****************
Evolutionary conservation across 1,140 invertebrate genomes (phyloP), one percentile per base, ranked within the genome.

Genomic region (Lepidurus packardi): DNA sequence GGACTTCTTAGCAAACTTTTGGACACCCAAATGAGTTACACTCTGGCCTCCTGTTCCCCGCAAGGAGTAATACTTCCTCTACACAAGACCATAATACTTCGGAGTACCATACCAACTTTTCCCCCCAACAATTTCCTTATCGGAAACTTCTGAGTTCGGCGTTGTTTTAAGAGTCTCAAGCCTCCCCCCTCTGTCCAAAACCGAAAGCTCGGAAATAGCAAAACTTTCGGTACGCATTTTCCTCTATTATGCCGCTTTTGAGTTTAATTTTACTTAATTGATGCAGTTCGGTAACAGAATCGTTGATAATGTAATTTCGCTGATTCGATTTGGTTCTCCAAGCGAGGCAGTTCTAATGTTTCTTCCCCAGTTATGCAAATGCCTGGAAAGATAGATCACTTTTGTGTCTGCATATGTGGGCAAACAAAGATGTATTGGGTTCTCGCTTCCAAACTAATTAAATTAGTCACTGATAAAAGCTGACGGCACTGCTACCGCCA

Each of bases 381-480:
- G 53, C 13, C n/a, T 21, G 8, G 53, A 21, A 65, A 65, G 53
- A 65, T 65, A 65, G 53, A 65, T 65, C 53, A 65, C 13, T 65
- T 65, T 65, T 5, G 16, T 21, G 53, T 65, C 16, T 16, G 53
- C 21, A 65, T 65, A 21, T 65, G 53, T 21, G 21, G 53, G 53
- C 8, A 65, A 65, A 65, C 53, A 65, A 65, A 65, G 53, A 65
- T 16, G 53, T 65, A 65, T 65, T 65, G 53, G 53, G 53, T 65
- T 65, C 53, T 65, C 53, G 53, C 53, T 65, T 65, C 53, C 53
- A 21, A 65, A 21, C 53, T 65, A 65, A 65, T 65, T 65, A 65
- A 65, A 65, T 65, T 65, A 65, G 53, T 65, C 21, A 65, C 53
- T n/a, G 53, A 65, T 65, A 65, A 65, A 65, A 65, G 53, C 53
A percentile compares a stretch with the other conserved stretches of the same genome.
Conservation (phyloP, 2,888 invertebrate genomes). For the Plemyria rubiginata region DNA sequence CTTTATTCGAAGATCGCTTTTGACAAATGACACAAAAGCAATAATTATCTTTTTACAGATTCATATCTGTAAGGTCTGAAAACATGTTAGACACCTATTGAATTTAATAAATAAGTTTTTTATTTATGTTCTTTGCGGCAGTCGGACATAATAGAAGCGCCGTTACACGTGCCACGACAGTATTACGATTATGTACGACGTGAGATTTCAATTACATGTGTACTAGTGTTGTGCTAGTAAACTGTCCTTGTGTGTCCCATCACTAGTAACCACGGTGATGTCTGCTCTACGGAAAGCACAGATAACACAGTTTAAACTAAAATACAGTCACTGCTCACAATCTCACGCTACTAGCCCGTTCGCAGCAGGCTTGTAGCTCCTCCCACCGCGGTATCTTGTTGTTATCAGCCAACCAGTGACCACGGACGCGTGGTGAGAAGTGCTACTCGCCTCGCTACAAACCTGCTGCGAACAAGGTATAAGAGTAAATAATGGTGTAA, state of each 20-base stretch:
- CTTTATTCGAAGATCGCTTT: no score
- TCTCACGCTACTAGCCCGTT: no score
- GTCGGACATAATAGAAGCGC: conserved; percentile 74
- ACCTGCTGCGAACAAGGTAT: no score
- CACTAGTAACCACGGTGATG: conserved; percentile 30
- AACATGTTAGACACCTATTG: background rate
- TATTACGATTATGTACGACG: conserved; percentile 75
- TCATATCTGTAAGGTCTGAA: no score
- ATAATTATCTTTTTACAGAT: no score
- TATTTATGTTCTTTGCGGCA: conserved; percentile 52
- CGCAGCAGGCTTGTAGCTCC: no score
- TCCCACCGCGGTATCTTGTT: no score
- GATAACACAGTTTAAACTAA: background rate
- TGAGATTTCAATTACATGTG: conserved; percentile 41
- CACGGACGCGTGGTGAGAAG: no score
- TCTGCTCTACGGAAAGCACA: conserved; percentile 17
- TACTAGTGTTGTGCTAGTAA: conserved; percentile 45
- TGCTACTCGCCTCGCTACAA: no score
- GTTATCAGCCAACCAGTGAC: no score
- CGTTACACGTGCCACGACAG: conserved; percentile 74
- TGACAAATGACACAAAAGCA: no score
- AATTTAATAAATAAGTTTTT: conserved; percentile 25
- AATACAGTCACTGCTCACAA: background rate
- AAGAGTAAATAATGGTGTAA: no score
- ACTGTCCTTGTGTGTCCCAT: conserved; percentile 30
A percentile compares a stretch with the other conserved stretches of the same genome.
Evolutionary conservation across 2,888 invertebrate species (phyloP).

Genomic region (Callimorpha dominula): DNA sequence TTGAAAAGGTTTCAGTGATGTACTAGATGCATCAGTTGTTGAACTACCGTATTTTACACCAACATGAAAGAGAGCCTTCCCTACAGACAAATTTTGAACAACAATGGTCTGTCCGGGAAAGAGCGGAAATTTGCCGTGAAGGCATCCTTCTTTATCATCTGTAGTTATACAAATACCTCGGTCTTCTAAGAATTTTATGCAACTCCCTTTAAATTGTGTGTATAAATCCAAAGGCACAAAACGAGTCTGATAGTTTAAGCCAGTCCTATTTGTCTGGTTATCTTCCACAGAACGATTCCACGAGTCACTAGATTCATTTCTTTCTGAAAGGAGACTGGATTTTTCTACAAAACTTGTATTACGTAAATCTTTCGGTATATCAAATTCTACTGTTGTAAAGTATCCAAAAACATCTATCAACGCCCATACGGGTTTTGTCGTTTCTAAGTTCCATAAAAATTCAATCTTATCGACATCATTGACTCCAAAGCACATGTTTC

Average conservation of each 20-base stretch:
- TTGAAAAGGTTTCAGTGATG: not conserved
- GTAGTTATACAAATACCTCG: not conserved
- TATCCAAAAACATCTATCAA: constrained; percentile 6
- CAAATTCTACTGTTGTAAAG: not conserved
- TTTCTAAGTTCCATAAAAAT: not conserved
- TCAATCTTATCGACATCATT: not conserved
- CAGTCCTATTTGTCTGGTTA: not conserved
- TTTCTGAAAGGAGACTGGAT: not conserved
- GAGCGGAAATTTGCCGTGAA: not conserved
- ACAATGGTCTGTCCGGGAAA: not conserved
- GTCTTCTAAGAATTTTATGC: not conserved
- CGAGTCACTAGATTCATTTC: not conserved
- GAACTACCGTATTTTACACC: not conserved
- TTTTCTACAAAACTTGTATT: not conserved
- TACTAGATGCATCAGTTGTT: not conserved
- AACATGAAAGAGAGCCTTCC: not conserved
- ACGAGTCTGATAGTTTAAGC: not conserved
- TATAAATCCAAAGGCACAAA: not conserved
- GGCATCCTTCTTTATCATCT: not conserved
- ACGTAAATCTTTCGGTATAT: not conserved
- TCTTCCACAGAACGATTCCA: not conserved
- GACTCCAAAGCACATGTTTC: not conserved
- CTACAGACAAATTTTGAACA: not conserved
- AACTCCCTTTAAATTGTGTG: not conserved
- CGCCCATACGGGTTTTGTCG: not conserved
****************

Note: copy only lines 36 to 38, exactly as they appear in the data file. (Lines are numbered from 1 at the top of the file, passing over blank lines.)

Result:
- TGACAAATGACACAAAAGCA: no score
- AATTTAATAAATAAGTTTTT: conserved; percentile 25
- AATACAGTCACTGCTCACAA: background rate